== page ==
Loopt Looks for Engagement in Location Q&A

Location-based app Loopt is looking beyond the check-in and trying to engage users by providing them information about what they should do when arriving at a destination. It’s something Foursquare does with tips and Gowalla attempts with notes. But Loopt is trying a different route by introducing Loopt Qs, a lightweight real-time question and answer feature that allows users to get quick answers to popular questions.
The feature, which will roll out in San Francisco first before going nationwide, gives users a quick glimpse at information about the places they visit, shared in a structured format. For instance, users can look up and find the best drinks to order at a restaurant or if it has Wi-Fi. It’s meant to allow users to cut directly to the information they want, rather than reading through longer reviews on sites like Yelp. They can also share the Qs and their answers on Facebook or Twitter.
Users not only read up on answers, they can also contribute answers, which get added in real-time. Answers are meant to be short or in some cases, responses to quick polls. This is aimed at encouraging engagement and content generation by users, so they can add their insights and opinions easily. Right now, the questions are posed by a local Loopt community team.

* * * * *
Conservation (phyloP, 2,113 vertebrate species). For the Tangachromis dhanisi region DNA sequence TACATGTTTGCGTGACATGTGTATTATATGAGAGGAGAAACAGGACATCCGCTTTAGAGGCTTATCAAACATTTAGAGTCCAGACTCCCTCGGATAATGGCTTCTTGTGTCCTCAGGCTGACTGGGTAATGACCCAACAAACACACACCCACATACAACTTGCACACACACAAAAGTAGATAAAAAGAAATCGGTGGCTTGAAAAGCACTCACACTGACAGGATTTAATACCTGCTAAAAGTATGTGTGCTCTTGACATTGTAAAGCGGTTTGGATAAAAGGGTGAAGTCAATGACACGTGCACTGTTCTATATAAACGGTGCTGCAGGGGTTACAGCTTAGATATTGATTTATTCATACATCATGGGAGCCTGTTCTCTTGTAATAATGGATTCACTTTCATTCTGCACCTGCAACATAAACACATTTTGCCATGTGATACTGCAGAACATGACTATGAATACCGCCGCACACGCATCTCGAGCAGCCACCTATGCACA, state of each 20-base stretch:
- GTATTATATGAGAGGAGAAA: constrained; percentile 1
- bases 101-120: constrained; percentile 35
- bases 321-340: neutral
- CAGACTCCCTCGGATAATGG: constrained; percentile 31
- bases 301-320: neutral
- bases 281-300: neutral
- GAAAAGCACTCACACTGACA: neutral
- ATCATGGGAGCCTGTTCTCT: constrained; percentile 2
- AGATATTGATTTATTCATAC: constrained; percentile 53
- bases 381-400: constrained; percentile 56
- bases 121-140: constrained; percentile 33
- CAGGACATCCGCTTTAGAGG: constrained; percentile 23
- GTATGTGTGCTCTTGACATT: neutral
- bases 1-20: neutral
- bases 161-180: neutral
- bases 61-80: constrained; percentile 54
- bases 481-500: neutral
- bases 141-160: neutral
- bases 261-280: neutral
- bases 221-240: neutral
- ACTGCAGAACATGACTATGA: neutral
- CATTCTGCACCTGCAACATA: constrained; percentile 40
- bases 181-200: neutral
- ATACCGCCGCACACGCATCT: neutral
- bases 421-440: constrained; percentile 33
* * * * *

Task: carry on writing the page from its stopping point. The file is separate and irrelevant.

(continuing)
Loopt Q is interesting for a couple of reasons. By creating a simple structure with pre-populated questions, it lets users join in easily. Most people don’t generate content from scratch, but if it’s done in a painless way, it can elicit responses you might not otherwise get. As I mentioned, other services offer ways for people to leave tips and suggestions. But sometimes users need to be prompted before they’ll answer.
Loopt Qs also offers people the opportunity to get quick information about a place that could really improve their enjoyment there, whether it’s their first time or they’ve been there a while. If the questions are relevant for each location, this could be an interesting and organized way to get some fast insight into what’s good at that location.
Again, tips are good but their value wanes if there’s too many of them and not arranged in an easy way to get through them. That’s one of the lessons of the growing Q&A trend: it helps to enforce some order, something Stack Overflow has used to good effect. Qs also offer the ability to get some real-time insight about a place, which could be helpful if it’s updated frequently. I would love to see if a restaurant was packed or quiet ahead of time, so I could decide if I want to go there.
But Loopt Qs will still need to overcome some hurdles. It needs to be super easy to contribute. It might be best to elicit one-word answers or offer up more polls with simple A,B or C; Up/Down or Yes/No answers. That can work, as we’ve seen from the success of mobile app Opinionaided, which uses a simple poll structure to get responses back. Ask people to write too much and participation will drop. Answers will also have to be good for people to care so perhaps some curation may be needed from the community team. And at some point, Loopt may have to include user questions to keep people engaged though the challenge will be then to organize those so users can still find the most relevant Qs. Loopt still has a lot to do to ensure Qs is a successful feature but it’s got some promise. And it shows that location apps are moving beyond the check-in to provide more utility to users.